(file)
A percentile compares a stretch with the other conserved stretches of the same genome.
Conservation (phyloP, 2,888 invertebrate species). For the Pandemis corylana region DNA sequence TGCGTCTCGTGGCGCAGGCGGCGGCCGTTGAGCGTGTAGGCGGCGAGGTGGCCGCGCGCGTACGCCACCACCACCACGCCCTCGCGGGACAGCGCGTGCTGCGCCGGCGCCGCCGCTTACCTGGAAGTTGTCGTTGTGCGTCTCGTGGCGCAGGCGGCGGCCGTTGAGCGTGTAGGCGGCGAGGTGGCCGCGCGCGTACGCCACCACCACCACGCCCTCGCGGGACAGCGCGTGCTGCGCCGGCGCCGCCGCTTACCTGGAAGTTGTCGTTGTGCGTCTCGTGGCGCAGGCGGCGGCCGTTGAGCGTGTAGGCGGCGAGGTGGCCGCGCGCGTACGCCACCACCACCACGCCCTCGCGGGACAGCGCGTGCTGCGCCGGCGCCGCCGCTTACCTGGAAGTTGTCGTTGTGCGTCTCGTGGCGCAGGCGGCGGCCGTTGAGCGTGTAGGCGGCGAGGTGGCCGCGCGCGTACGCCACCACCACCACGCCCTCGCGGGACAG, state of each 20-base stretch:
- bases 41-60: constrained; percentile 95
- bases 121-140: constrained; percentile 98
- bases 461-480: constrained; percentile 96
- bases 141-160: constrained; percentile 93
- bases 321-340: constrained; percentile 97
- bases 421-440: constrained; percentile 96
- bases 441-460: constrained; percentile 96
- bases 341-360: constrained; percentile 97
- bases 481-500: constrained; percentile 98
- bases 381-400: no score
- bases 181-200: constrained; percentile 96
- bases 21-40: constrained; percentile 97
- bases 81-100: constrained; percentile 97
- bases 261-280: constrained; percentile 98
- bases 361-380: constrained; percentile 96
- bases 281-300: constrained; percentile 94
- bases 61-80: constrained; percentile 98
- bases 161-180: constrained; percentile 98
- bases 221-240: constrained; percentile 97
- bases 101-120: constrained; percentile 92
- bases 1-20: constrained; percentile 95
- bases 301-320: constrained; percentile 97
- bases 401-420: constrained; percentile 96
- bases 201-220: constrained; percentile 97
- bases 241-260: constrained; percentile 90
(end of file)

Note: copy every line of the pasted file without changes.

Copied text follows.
A percentile compares a stretch with the other conserved stretches of the same genome.
Conservation (phyloP, 2,888 invertebrate species). For the Pandemis corylana region DNA sequence TGCGTCTCGTGGCGCAGGCGGCGGCCGTTGAGCGTGTAGGCGGCGAGGTGGCCGCGCGCGTACGCCACCACCACCACGCCCTCGCGGGACAGCGCGTGCTGCGCCGGCGCCGCCGCTTACCTGGAAGTTGTCGTTGTGCGTCTCGTGGCGCAGGCGGCGGCCGTTGAGCGTGTAGGCGGCGAGGTGGCCGCGCGCGTACGCCACCACCACCACGCCCTCGCGGGACAGCGCGTGCTGCGCCGGCGCCGCCGCTTACCTGGAAGTTGTCGTTGTGCGTCTCGTGGCGCAGGCGGCGGCCGTTGAGCGTGTAGGCGGCGAGGTGGCCGCGCGCGTACGCCACCACCACCACGCCCTCGCGGGACAGCGCGTGCTGCGCCGGCGCCGCCGCTTACCTGGAAGTTGTCGTTGTGCGTCTCGTGGCGCAGGCGGCGGCCGTTGAGCGTGTAGGCGGCGAGGTGGCCGCGCGCGTACGCCACCACCACCACGCCCTCGCGGGACAG, state of each 20-base stretch:
- bases 41-60: constrained; percentile 95
- bases 121-140: constrained; percentile 98
- bases 461-480: constrained; percentile 96
- bases 141-160: constrained; percentile 93
- bases 321-340: constrained; percentile 97
- bases 421-440: constrained; percentile 96
- bases 441-460: constrained; percentile 96
- bases 341-360: constrained; percentile 97
- bases 481-500: constrained; percentile 98
- bases 381-400: no score
- bases 181-200: constrained; percentile 96
- bases 21-40: constrained; percentile 97
- bases 81-100: constrained; percentile 97
- bases 261-280: constrained; percentile 98
- bases 361-380: constrained; percentile 96
- bases 281-300: constrained; percentile 94
- bases 61-80: constrained; percentile 98
- bases 161-180: constrained; percentile 98
- bases 221-240: constrained; percentile 97
- bases 101-120: constrained; percentile 92
- bases 1-20: constrained; percentile 95
- bases 301-320: constrained; percentile 97
- bases 401-420: constrained; percentile 96
- bases 201-220: constrained; percentile 97
- bases 241-260: constrained; percentile 90